Dating as a Gospel Issue: Celibacy

In this discussion about premarital relationships, it is essential to consider the Bible’s teaching on celibacy. In our individualized culture, singleness is seen as normative with marriage being the exception for the purpose of self interest.

In the Bible, marriage is seen as normative with singleness being the exception for the purpose of greater kingdom service. Debbie Maken is quick to point out that “scripture does not categorically authorize singleness.” Instead, the Bible draws a distinction between singleness and celibacy. Maken later adds:

Singleness is no gift. It is nowhere found in Scripture to be a gift. No other Christian culture considered it to be a gift. Celibacy or the removal of sexual desire in a minority of people is and was considered a gift (see 1 Corinthians 7 and Matthew 19). We have been taught that cultural or circumstantial singleness and celibacy are the same thing, but they are not!

If celibacy is different than singleness, then what is it? Celibacy is a gospel issue. Celibacy is defined as chastity in an unmarried state, and it is always for a kingdom purpose. In 1 Corinthians 7, Paul makes it clear that, while most people will marry because it is normative and they need it because they burn with passion (7:9), God has given a gift of celibacy to others (7:7). This gift of singleness is given by God for the purpose of undivided devotion to the Lord (7:32-35).

Andreas Kostenberger states that celibacy is “a divine calling that is both limited to the select few and freely chosen rather than foisted upon the individual by his or her circumstances or condition.” So, even long-term singleness is a gospel issue because it is for undivided devotion to kingdom purposes.

Therefore, according to this passage, singleness is not normative but a qualified exception for kingdom purpose. The concept Paul advances in 1 Corinthians 7 is radically different than the way most people view singleness in America.

Jesus provides additional insight about celibacy in Matthew 19:4-12. After Jesus’ difficult teachings about marriage and divorce, the disciples quip in 19:10, “If the relationship of the man with his wife is like this, it is better not to marry.” Many in our culture respond in the same way when they see the difficulties of marriage and the Bible’s resistance to divorce.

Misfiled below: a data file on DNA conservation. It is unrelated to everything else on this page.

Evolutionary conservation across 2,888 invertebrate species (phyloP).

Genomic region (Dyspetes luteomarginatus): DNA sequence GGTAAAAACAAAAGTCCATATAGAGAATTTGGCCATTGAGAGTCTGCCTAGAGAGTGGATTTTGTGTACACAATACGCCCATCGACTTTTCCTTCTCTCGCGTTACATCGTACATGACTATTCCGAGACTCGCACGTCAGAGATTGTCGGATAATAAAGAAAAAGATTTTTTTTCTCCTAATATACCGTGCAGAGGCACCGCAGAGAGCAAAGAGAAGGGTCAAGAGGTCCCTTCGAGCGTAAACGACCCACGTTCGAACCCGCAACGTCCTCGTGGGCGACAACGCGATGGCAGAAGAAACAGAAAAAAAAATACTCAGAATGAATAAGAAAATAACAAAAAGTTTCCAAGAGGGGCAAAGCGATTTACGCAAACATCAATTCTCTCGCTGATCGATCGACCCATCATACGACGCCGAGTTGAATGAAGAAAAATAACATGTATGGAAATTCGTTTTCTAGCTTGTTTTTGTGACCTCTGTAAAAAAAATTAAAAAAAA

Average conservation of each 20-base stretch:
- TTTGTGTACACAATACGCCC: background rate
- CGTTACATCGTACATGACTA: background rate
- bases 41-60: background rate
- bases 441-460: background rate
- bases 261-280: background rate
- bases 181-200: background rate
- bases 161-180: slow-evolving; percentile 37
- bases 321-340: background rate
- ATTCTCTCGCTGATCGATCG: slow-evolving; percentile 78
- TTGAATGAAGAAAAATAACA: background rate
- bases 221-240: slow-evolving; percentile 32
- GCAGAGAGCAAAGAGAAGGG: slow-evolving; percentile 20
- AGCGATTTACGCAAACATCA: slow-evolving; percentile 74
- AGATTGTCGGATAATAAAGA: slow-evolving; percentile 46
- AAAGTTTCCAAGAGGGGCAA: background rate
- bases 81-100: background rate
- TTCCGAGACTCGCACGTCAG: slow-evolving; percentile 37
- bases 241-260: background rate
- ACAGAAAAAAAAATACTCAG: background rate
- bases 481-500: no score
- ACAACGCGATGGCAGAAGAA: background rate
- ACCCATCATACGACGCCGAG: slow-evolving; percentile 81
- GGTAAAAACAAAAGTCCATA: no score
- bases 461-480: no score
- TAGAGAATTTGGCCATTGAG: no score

In 19:11-12, Jesus refutes their comment by arguing that there are only three exemptions to marriage for those who have (as some form of eunuch) been called to celibacy:

  1. There are those “who have been born that way from their mother’s womb” (19:12) and will remain celibate because of their physical incapacities.
  2. There are those “who were made eunuchs by men” (19:12) which (according to Luther) are “set apart from the natural ordinance to be fruitful and multiply, though only by an act of violence.”
  3. There are those “who made themselves eunuchs for the sake of the kingdom of heaven” (19:12). As Luther describes them, members of this group “categorically consist of those spiritually rich and exalted persons, bridled by the grace of God…who beget spiritual children. Such persons are rare, not one in a thousand, for they are a special miracle of God. No one should venture on such a life unless he be specifically called by God, like Jeremiah.”

Since most Christian singles do not fit any of these categories, their protracted singleness defies biblical sanction.

But how does someone know if they are called to celibacy? As Alex Chediak describes, “From scripture, the primary indicator would be a level of contentment with celibacy. If instead there is an urgent longing for sexual satisfaction or emotional intimacy, marriage should be considered.”

Debbie Maken puts things a little more bluntly, “Biblical singleness is hard. It requires giving up dating, sex and marriage and committing to work for God in a sacrificial way. If you’re not called to this kind of singleness, you’re called to marriage. There’s no middle ground.”

The options presented in scripture do not include an extended time of singleness. Instead, the long term choice is either marriage or celibacy. As Lev Grossman notes, the category “single adult” was virtually unnecessary just thirty years ago.

There needs to be a paradigm shift among Christian singles so that they no longer view singleness as normative. When this occurs, celibacy will hold its proper place in the Christian community as something that is rare and kingdom driven. Only then will we see celibacy rightly lived out as a gospel issue.

There are few topics that ignite such major interest and fierce debate among Christian singles than premarital relationships. They contemplate them all the time. However, it is important that Christian singles not just think about premarital relationships but think about them biblically.

What we find in scripture is a comprehensive concept of marriage and singleness that presents both marriage and premarital relationships as gospel issues. The answer is not for Christian singles to kiss dating goodbye or to give dating a chance. The solution is for them to submit their view of Christian dating to the Bible’s teaching in a way that best magnifies the excellency of God in the union of Christ and the Church.

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2 thoughts on “Dating as a Gospel Issue: Celibacy

  1. Very good post. Celibacy goes hand in hand with having a call upon one’s life where kingdom ministry would actually be hampered by family life. Very few ministry opportunities today require someone to sacrifice family life for gospel issues. Paul and Barnabus certainly had to forego marriage because of the task to which they were called. But most singles in America cannot claim such monumental tasks to justify their singleness; even success at self-imposed abstinence isn’t enough to make singleness biblical.

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